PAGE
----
For a long time, we shipped countless pieces of code that didn’t really belong in our repository.
Not because they’re not related to OpenSMTPD but because they are not really useful in the stock daemon, they came with some dependencies that we didn’t want to have or because too few people use them that we want to maintain them as part of the official release.
So I lobbied and lobbied and lobbied to convince eric@ and chl@ that we needed an OpenSMTPD-extras repository where we could move table_ldap, table_mysql, table_postgres, table_redis and table_whateverwecomeupwith to avoid keeping too many things in our main repository.
Some work was done to split the code between these two repositories and make sure that the content of OpenSMTPD-extras would build by itself. This work was mainly done by chl@ and myself, and turned out not to be too painful, it only took us a couple hours to finish the split.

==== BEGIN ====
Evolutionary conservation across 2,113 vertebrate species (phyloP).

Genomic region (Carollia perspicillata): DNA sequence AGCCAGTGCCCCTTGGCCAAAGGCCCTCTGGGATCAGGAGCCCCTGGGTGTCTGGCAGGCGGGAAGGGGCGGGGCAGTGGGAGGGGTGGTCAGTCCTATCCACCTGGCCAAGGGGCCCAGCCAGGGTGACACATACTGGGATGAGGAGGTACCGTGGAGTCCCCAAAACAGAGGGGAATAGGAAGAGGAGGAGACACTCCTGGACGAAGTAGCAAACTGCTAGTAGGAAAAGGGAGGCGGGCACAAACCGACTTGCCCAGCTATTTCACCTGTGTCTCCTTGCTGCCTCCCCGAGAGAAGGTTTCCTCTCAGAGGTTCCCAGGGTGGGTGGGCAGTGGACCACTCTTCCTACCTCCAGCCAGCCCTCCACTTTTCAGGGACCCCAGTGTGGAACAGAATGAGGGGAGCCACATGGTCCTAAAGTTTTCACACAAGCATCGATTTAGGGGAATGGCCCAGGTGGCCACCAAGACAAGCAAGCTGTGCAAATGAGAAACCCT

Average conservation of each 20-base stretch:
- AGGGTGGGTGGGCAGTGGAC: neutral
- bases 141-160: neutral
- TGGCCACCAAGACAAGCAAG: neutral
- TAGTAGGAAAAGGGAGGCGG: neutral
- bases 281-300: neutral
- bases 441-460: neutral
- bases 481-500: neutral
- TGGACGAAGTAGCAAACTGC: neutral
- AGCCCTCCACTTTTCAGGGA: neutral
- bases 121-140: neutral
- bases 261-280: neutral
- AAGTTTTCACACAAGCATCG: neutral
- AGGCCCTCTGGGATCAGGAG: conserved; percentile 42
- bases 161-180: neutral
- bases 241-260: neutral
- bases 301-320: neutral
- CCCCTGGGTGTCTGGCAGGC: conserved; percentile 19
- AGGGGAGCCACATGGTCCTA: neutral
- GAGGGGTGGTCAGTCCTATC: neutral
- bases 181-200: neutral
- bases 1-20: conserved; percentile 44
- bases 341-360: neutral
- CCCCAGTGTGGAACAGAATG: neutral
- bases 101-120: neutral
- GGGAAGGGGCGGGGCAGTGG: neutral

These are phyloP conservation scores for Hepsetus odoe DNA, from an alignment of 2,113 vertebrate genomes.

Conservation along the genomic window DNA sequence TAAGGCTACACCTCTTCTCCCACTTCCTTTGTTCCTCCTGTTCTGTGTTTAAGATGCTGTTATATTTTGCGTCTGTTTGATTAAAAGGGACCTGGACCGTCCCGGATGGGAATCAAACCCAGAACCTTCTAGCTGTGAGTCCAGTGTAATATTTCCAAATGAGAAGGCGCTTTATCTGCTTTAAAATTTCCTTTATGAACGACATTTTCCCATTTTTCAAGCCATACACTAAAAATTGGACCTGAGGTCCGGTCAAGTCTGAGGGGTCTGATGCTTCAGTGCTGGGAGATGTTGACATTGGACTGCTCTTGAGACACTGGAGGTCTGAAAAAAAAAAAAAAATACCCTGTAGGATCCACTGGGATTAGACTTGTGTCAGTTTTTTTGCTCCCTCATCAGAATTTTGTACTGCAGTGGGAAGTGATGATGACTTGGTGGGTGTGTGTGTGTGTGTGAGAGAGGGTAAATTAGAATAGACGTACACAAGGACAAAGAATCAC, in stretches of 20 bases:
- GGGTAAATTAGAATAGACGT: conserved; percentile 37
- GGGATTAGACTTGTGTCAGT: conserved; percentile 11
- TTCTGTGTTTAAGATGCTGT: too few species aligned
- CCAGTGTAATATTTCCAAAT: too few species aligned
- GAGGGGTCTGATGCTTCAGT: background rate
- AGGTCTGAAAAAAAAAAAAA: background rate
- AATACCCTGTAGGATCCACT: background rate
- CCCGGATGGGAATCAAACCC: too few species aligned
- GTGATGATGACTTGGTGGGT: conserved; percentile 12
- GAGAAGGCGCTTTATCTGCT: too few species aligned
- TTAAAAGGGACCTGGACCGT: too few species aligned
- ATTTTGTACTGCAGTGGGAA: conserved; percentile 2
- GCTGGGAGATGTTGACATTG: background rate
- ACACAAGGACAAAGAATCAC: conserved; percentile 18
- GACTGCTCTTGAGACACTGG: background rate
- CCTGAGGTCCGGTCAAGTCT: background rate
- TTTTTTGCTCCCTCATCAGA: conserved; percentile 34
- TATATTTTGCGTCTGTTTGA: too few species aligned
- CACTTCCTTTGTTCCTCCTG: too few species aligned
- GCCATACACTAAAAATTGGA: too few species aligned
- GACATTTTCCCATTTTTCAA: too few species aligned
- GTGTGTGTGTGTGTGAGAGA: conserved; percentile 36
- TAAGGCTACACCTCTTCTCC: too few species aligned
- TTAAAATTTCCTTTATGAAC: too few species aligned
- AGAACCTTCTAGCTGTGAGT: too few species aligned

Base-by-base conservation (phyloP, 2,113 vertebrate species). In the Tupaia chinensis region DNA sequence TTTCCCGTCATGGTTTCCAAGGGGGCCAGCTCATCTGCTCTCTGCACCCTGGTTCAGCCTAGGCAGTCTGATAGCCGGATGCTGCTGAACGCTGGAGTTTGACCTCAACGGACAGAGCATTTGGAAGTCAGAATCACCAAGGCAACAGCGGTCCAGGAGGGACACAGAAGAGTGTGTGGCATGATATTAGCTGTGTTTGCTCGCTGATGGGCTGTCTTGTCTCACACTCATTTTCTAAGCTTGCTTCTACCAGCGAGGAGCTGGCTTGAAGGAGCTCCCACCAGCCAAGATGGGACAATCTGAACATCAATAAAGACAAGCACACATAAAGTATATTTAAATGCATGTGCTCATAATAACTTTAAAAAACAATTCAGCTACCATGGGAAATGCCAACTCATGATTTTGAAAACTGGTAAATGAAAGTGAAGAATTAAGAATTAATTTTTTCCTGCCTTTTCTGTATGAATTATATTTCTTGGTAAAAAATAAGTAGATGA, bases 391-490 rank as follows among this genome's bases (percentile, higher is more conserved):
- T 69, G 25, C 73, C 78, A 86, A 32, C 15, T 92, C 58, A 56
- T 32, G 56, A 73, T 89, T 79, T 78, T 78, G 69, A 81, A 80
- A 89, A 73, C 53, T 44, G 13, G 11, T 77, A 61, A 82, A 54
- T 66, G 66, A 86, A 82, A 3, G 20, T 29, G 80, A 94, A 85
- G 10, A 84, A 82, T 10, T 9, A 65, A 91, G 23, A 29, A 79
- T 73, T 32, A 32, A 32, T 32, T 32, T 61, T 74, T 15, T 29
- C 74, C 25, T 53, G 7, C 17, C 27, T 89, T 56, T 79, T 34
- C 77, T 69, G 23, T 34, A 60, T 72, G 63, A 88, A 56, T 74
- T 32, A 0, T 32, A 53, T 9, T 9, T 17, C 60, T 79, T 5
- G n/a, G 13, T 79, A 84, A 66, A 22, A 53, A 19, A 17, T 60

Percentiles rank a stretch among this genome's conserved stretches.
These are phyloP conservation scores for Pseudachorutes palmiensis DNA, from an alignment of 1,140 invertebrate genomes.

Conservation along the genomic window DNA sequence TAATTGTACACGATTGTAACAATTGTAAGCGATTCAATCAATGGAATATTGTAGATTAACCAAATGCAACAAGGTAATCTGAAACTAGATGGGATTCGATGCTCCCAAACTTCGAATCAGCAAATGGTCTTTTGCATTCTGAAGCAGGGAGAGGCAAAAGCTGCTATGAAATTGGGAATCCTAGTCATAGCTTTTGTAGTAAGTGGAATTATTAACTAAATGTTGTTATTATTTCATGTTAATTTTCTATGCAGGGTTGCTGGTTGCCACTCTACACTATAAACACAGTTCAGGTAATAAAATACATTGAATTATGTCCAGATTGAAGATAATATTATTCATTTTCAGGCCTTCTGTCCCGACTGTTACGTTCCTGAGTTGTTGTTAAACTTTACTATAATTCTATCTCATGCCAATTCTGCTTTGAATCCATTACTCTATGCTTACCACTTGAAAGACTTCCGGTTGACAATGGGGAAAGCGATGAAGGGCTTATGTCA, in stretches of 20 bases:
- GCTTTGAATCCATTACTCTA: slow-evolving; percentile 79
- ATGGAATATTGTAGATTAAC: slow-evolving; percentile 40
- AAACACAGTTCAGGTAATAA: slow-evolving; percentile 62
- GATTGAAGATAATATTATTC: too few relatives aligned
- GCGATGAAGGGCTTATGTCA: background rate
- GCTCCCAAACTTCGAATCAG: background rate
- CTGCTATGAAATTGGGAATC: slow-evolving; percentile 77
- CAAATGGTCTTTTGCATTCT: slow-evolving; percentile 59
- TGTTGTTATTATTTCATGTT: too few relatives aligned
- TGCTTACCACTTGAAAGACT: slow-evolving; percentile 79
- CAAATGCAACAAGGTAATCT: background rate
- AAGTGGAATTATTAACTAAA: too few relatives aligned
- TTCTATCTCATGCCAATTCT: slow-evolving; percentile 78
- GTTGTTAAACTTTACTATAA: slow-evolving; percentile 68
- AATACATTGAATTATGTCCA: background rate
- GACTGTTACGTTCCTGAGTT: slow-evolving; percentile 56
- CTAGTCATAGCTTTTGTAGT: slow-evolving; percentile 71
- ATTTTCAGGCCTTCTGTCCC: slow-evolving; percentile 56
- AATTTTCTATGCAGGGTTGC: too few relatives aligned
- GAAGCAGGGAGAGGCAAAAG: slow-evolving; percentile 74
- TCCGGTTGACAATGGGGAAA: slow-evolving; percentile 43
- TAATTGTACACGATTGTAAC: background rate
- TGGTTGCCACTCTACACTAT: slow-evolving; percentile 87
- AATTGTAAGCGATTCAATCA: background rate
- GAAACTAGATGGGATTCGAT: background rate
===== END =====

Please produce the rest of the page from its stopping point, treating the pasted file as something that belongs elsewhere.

The idea behind this repository is that the OpenSMTPD repository is essentially read-only, only developers can commit and the commits must follow strict rules with regard to dependencies and what they bring to the server. We don’t want to ship mysql or posgres support with the daemon bringing their dependencies, and that’s even more relevant now that they can be standalone backends that can be packaged separately.
By providing a separate repository, we can remove these restrictions: the OpenSMTPD repository remains strict, the OpenSMTPD-extras repository is a set of unrequired plugins that can ship with whatever dependencies they need and we won’t be strict about that. Of course that doesn’t mean we will allow bad code to creep in, but we will be less strict as these will be optional user contributions, kind of what “ports” are for the BSD.
The OpenSMTPD-extras repository is now packaged in OpenBSD ports at least.